10. Photograph every single thing in your collection using a planned and consistent technique. Do not just take random photos, pretend you are going to publish a book and do a professional job or hire someone to take your photos accordingly. Photos will be invaluable for a sale or evaluation in the future, especially if you are in a burial urn. This is one of the most essential items on this list. It must be done digitally, not with film prints!
Now let’s think about the various options you have to sell your collection since this is what you really want to know:
1. Dealers: The bottom-line with dealers is they have to make a profit and have absolutely no motivation to pay you top dollar. When you buy you are their best friend. When it comes time to sell…well, you already know the answer to that one don’t you? Most dealers do not have the financial ability to make large purchases and will try to ‘cherry pick’ your collection. Unless you are unusually up-to-date on values, odds are you are not going to know how much your collection is worth and you will sell too low. Dealers have connections and buyers you will never know about, but again they obviously have to make a profit and it’s usually in the 50% or better level. Another problem with some smaller dealers is they want to buy a few high-dollar pieces, sell those and then come back over and over to ‘cherry pick’ your collection clean of all the ‘good stuff’. What it amounts to is you financing the sale each time the dealer returns and you end up with all the junk. It's not ethics, it's econ 101.
2. Auction houses: This can be a less than satisfying method of liquidation because of poor listings, lack of knowledge by the auction house employees about medical items, grouping of smaller items under one bid for their convenience, low attendance at the auction, poor timing, low-ball starting prices. And worst, they charge you a high price and then turn your sale results over to the IRS. Yes, individual, well-known medical objects, or surgical sets can do well at a known auction, but large numbers of obscure medical items bring next to nothing at auction because of lack of knowledgeable identification and descriptions in the catalog. Make no mistake, there are some outstanding auction houses in the U.S. The question is do they know 'medical' antiques. Few do.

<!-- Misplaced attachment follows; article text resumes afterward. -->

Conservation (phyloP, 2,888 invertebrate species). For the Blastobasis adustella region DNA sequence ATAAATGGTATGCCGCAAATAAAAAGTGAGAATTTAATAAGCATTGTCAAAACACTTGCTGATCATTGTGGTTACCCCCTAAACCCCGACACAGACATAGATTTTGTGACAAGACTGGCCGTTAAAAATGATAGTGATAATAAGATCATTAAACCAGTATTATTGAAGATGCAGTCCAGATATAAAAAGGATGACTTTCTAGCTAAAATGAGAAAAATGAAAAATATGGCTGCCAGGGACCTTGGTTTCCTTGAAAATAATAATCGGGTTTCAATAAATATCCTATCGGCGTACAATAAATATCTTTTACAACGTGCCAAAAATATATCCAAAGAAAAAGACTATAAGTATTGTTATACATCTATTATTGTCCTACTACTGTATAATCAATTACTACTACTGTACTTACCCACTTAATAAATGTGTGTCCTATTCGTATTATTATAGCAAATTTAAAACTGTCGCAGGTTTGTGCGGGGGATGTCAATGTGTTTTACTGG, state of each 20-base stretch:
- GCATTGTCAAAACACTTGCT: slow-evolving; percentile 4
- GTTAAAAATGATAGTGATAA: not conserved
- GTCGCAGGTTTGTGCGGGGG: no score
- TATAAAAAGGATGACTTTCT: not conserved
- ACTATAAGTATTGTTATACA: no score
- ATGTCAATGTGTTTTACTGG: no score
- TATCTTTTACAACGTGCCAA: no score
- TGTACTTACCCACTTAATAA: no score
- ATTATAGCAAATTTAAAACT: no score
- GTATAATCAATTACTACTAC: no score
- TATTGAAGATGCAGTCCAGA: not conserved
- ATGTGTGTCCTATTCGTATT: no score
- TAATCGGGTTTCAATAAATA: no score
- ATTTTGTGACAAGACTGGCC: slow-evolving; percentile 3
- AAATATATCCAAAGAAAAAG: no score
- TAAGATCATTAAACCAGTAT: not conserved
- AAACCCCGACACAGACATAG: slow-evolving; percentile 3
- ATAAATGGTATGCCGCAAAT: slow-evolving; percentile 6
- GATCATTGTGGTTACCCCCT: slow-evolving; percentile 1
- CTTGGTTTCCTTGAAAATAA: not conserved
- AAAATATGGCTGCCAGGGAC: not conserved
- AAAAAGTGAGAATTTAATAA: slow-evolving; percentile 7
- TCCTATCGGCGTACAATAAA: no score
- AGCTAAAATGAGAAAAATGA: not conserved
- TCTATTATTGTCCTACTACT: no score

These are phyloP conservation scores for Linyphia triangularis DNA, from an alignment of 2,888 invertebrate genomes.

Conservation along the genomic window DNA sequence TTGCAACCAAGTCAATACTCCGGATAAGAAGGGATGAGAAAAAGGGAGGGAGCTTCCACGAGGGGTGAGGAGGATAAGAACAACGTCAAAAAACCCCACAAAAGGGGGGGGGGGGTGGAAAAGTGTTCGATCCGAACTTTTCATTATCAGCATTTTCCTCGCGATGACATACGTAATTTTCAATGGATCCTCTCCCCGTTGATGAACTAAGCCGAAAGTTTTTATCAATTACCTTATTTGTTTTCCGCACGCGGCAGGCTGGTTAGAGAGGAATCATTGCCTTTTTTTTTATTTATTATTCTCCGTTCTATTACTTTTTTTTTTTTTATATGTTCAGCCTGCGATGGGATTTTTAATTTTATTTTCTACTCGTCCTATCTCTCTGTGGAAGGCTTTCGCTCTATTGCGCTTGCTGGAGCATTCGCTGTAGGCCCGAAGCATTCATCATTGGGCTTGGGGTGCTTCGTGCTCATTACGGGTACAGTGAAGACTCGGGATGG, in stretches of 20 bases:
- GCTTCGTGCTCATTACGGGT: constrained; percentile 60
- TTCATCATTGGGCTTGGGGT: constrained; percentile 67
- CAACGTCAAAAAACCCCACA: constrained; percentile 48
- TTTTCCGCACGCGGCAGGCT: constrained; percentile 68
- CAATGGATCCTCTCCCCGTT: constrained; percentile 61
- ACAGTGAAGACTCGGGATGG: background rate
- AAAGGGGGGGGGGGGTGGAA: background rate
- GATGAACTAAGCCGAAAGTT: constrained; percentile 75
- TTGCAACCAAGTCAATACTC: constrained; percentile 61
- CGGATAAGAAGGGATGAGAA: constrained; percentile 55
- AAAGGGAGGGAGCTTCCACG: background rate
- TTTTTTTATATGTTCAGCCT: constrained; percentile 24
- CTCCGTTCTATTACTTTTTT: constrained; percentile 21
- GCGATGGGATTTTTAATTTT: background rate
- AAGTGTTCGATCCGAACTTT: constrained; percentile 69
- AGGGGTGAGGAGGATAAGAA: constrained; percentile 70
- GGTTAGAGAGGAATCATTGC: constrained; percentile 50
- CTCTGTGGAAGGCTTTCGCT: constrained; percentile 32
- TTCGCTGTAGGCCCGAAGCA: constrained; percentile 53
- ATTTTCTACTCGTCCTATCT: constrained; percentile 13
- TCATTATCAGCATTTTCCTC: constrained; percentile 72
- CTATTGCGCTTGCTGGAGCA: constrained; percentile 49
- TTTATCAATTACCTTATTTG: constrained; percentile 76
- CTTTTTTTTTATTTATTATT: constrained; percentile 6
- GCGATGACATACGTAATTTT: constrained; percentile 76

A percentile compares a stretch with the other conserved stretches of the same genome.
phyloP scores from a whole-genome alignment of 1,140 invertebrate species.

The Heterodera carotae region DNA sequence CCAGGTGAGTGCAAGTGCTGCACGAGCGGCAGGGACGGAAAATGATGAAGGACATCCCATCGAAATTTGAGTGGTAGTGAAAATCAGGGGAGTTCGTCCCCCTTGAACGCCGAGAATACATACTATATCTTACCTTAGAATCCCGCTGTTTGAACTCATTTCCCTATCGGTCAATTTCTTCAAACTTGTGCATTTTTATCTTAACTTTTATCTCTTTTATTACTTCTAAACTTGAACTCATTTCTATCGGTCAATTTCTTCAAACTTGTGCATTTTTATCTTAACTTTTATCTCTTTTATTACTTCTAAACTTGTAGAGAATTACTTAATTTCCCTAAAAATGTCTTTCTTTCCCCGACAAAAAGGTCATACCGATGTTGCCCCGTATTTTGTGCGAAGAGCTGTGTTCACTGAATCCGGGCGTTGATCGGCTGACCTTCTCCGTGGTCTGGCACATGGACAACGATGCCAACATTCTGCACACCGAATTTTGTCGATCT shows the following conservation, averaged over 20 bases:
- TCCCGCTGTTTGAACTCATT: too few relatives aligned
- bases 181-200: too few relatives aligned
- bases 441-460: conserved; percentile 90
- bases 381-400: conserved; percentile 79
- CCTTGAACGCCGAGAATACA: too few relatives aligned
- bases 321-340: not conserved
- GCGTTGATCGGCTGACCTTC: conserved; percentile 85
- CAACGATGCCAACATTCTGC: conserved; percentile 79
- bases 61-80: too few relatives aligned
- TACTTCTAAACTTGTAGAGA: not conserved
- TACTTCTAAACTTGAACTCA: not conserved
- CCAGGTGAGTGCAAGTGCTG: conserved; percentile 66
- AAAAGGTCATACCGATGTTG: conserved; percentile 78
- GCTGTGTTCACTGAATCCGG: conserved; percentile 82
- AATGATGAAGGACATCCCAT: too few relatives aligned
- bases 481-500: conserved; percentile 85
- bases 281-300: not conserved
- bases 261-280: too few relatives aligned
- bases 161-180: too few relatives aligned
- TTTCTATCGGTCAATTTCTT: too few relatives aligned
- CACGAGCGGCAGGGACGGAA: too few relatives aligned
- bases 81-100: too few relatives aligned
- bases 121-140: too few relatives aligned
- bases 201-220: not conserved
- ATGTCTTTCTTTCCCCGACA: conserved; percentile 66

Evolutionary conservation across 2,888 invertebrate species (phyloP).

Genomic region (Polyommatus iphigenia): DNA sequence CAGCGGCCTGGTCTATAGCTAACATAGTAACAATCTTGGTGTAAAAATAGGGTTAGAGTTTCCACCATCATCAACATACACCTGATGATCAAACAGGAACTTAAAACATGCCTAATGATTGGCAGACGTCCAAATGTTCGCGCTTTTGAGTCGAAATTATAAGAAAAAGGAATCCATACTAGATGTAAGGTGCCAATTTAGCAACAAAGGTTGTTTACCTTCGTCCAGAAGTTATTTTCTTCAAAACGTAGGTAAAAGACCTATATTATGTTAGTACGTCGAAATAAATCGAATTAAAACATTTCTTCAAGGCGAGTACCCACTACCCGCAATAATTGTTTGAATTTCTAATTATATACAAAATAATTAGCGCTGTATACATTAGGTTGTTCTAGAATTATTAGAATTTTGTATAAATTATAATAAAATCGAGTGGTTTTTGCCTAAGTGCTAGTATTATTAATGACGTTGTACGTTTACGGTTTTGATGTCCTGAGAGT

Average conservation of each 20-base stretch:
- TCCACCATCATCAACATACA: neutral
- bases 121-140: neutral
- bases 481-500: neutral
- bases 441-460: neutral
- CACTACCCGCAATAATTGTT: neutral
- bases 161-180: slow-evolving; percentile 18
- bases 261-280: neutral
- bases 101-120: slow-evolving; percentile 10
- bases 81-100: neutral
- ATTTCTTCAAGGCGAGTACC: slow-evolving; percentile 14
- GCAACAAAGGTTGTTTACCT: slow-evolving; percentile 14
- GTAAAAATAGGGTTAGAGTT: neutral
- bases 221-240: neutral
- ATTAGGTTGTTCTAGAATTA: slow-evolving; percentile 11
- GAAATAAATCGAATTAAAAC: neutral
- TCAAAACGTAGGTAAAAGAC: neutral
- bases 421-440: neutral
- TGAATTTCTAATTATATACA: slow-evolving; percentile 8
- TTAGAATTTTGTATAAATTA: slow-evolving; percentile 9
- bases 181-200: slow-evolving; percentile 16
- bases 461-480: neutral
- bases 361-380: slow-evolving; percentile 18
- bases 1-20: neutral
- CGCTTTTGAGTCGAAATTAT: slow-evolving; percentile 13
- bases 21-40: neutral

3. eBay: If you have sold on eBay or have a friend who will do it for you, this is an interesting way to sell everything in your closet, especially the smaller items, but don’t think it’s easy for rare or high-dollar esoteric medical items. It is not. Consult anyone who deals on-line via eBay and they will clue you in on the problems, high costs, shipping issues, and dealing with PayPal. There are multiple dangers of being in the on-line auction business…that is unless they are asking to sell your collection for you at a commission!
4. Museum Donation: Yes, you can go this route and achieve the satisfaction of having your name on a display (which, by the way, is not guaranteed by the museum) or getting a write-off for IRS purposes. In case you didn’t know, most museums do not carefully store your gifts and may sell them if they need to raise cash to make another purchase. Curators can be a whole issue unto themselves. A dishonest curator can switch your donation with a less valuable item in his personal collection and his item ends up in the museum and your donation in his personal collection. On curator can accept your donation as a gift due to his interests and the next one sell your donation to fund his collecting interests. Smaller, specialized museums frequently go out of business and sell everything in the museum. Witness the Roy Rogers museum. They actually auctioned of 'Trigger!' They always want for you to ‘donate’ your collection, not ‘buy’ your collection. All you get is a letter to document you made the donation. If you have the right tax attorney, tax situation, and capital gains income this option can work. If you don’t, you end up with a nice letter you cannot use to pay your taxes, CPA, attorney, or for when you need that angioplasty.
Details about Fair Market Value determination for historical collections and the IRS
5. Selling to another collector: This can be one of the quickest and most satisfying methods to pass on your collection. You most likely will know the buyer, you can dictate the price, and odds are it’s going to be a private sale with you and your CPA controlling the terms and taxes. The best part: it is quick money all at once or made in structured payments without commissions going to auction houses and dealers. Individual collector-to-collector sales are about trust and preservation, not a middleman taking a cut of the proceeds.
Still have doubts: see this article published in Business-Week on collecting
Dr. Michael Echols
Ft. Myers, Florida
Contact Dr. Arbittier or Dr. Echols
Last update: Monday, December 12, 2016